Posts Tagged ‘Little Tern’

Had a day out with the boys across the border from York, we had planned to go to Spurn, but after a bit of thinking, headed for Teeside. There had been a lot of good birds in Teeside the day before, but, as sometimes happens they “clear out” overnight. I met the lads in York after missing a couple of turnings, we piled into Nige`s car and off we went. We firstly reached Haverton Hole and news of the Great Reed Warbler was not good,it had gone. Next stop was Seaton Common, quite a few birders hoping to see both Blue & Grey Headed Yellow Wagtails. After around 40 minutes we saw 2 Yellow Wagtails one of which was the Blue Headed, distant but nice, also Five Spoonbills flying over were a real bonus.
News of a possible Moltoni`s or Western Subalpine Warbler up on Holy Island (Lindisfarne) was then passed around and as it would be a lifer for one of the team, we decided to give it a go. We stopped just north of Hartlepool at Cribdon Dene and spent a nice 30 minutes with the breeding colony of Little Terns, excellent and sunny conditions. We arrived at Holy Island as the tide had gone out revealing the causeway. News was good on the Subalpine Warbler that had now been named as a Western. We paused as a female Bluethroat was found, with a male not a long way from it. We hurried along and had good views of the warbler almost continuously on show. The bird chased insects around the bushes all the time we were there as it must have been very hungry after its long journey.
Time was pressing on with a four and 1/2 hour journey to get back home, but surely enough time to see a Dotterel? The lads had already seen that species before this year, but after two ascent`s of Pendle Hill, failing to connect on both occasions I just had to try. I reached the area and around 12 other birders were searching for the Dotterel. It took about 20 minutes to find it as it must have been partially hidden in a dip in a sheep field!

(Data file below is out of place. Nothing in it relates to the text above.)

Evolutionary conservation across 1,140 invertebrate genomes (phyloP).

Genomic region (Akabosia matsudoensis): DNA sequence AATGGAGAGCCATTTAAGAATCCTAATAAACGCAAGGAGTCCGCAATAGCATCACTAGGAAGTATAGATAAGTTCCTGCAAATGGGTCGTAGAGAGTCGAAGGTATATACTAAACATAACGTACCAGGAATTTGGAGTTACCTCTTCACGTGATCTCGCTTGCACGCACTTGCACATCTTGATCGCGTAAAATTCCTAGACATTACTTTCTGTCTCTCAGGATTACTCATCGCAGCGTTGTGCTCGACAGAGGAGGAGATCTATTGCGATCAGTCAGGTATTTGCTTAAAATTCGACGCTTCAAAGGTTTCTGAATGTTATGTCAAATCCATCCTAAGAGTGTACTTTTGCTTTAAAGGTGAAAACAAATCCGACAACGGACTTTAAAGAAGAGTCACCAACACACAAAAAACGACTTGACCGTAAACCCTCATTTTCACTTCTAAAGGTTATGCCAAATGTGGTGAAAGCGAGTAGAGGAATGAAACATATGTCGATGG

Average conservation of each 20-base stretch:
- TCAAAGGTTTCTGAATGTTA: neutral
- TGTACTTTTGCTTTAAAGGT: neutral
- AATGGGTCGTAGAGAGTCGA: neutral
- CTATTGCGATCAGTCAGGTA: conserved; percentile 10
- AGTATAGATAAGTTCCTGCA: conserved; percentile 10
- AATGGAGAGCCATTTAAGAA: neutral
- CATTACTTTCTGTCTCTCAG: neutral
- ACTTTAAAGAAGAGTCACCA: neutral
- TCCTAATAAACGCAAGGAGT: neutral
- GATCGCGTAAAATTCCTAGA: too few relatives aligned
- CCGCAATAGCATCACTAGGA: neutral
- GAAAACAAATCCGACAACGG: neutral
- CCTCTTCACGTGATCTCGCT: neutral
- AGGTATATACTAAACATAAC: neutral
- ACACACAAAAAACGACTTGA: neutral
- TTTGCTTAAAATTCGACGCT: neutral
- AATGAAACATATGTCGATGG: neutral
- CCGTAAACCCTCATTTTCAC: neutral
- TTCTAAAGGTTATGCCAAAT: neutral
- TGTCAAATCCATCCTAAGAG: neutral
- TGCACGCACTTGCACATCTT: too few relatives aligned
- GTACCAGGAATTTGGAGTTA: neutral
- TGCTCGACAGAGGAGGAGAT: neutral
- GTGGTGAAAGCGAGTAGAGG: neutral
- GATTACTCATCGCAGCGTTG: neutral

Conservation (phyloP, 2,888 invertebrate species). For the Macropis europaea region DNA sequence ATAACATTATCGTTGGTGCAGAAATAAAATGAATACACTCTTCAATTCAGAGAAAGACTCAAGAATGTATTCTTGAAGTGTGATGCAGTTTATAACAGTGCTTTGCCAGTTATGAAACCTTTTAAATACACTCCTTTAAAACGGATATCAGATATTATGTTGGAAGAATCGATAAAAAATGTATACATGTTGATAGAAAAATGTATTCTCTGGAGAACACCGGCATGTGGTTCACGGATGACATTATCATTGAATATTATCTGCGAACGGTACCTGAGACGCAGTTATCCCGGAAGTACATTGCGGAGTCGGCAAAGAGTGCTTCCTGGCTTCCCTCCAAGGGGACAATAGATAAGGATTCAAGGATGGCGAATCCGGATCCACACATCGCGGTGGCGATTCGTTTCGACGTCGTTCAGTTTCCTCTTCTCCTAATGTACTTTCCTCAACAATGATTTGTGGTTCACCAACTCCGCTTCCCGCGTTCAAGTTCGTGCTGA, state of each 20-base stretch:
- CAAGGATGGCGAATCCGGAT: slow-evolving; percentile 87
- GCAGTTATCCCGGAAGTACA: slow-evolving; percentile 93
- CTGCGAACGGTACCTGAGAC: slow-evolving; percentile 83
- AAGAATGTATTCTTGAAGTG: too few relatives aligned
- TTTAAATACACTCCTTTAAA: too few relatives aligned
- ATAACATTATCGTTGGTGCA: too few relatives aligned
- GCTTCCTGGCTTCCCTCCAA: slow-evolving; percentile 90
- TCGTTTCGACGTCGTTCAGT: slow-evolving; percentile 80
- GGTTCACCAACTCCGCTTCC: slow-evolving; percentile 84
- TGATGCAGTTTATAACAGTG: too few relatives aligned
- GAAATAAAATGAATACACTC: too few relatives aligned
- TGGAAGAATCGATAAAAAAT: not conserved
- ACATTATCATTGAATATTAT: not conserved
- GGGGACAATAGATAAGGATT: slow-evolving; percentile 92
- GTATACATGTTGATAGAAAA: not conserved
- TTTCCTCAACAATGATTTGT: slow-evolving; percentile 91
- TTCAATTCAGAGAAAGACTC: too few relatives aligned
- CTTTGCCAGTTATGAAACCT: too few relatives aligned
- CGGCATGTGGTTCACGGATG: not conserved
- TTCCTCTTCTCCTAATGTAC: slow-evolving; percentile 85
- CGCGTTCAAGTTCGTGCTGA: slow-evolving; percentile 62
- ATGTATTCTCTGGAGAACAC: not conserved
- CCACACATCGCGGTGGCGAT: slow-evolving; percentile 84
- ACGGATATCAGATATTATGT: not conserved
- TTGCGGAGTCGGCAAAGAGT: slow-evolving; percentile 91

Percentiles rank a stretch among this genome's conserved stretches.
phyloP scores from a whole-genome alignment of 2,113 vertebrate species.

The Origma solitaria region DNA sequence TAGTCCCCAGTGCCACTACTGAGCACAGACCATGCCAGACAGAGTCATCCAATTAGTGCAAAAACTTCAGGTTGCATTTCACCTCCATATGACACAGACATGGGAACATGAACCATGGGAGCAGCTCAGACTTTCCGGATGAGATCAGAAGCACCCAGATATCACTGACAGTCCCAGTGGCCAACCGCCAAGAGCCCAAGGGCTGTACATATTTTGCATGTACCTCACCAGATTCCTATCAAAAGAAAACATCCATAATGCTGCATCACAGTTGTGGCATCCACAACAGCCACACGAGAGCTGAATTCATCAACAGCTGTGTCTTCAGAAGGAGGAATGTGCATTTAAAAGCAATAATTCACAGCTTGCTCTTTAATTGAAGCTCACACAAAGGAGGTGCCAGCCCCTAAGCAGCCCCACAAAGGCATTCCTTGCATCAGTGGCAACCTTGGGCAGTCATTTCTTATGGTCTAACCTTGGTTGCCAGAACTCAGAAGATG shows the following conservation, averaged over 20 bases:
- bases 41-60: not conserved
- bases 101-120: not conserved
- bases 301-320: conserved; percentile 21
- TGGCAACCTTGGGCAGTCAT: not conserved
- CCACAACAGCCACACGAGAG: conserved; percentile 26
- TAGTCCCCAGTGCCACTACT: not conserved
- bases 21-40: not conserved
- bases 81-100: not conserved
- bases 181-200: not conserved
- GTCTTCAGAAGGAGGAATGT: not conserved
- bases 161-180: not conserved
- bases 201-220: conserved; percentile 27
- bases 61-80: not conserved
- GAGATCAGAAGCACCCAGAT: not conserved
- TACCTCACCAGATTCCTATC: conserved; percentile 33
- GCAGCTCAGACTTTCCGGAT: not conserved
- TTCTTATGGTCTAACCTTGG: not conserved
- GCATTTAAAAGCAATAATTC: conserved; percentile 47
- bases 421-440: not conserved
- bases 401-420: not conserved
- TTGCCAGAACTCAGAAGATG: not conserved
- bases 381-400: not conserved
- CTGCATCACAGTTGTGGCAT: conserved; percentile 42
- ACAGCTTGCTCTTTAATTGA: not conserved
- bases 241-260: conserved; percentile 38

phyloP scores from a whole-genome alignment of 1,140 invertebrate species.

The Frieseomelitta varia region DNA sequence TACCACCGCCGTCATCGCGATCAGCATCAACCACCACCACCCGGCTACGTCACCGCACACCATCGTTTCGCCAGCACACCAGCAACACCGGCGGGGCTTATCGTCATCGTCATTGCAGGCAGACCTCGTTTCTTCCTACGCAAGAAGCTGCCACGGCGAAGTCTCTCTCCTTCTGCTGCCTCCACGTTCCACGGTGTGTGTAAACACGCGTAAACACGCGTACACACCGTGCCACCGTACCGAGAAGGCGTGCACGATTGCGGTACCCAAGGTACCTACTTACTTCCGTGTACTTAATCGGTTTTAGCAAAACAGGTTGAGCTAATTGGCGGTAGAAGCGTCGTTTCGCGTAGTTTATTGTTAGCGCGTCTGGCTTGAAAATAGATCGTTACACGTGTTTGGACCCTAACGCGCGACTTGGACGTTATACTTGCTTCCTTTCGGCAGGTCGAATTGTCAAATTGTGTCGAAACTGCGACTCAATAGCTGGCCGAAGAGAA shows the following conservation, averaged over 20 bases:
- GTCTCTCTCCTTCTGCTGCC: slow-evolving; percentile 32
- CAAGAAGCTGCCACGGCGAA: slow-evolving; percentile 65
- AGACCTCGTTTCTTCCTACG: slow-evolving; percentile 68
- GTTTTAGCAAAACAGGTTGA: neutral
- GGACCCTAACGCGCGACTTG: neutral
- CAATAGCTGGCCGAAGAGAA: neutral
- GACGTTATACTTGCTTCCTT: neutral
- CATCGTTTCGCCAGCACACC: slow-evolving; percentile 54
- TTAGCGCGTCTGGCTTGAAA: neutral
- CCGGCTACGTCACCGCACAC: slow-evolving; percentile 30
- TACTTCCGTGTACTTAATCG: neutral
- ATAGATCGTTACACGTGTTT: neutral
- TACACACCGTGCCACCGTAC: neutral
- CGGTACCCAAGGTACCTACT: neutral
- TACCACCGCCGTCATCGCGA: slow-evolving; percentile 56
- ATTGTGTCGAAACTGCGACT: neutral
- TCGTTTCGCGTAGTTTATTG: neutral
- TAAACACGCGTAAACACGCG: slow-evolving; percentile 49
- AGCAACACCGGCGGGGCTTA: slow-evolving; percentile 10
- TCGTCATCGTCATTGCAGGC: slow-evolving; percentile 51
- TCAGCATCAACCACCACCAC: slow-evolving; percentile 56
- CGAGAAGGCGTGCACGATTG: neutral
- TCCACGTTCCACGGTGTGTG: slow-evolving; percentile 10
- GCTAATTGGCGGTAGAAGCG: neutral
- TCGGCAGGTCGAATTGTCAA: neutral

I arrived home around 8-30pm having really enjoyed a good days birding with the lads from York, thanks lads!
Dave O.


Anglesey. Saturday 23rd May 2015
Just myself and Bob K made the trip into Wales last Saturday due to poor weather forecast for Sunday etc. We left Shaw around 6am in my new (ish) Kia Rio Diesel. Decent conditions had been forecast. First stop was Holyhead Harbour and a couple of Black Guillemots were soon located, the weather was quite nice by now, so, on to South Stack. Always one of Bob and my favourite places to visit, such a variety of habitat and the view is spectacular! A small gathering of Choughs were watched feeding and as we walked towards Ellin`s Tower a few Rock Pipit`s were doing a bit of courting. After locating a few Puffins on the sea below the cliffs, a look north revealed a few passing Manx Shearwater`s with their stylish flight very much in evidence, what cracking birds they are! We passed along a new path, for us, after the RSPB visitor centre, with a sign saying, “Public Right of Way”. Bob was spoken to by a lady, who said, ” I own all this land, but not for much longer as I am sick of all you twitcher`s walking along this path”. We were both quite mystified by her comments and left her to get on with looking after a few goats! Not very many small birds were seen as we walked a few of the many paths above South Stack, time to move on. As we passed Penrhos NR a few terns were seen, in amongst them were 2 Little Tern`s, well spotted Bob! Next stop Cemlyn Bay with a very good showing by lot`s of Sandwich, Common and Arctic Tern`s. Along with a couple of breeding plumaged Mediterranean Gull`s you might have been forgiven for thinking you were on your holidays. Bob took advantage of the warm conditions and took a nap, whilst I tried in vain to take some pictures of the passing tern`s carrying food items. Returning to the car a local cow (Moo Type this time) had gone for a walk onto the shingle and stubbornly sat down on the car park, nothing the farmer could do would move it! We just missed a Yellow Wagtail and after a good search for the bird, returned empty handed, but we did managed to enjoy the view of the Skerries though. It was now quite sunny and so, we decided to stop at RSPB Valley. We have not been here for quite a while, but on this evidence we will call in again. Lots of warblers, Willow, Chiff-Chaff, Reed, Sedge, Cetti`s, Whitethroat and then we heard singing, a couple of Lesser Whitethroat. Lots of water birds made up a good selection at a nice reserve. We decided to set off for home at a leisurely pace and reached Rochdale by 5-30pm. Good day out in typically nice Anglesey conditions.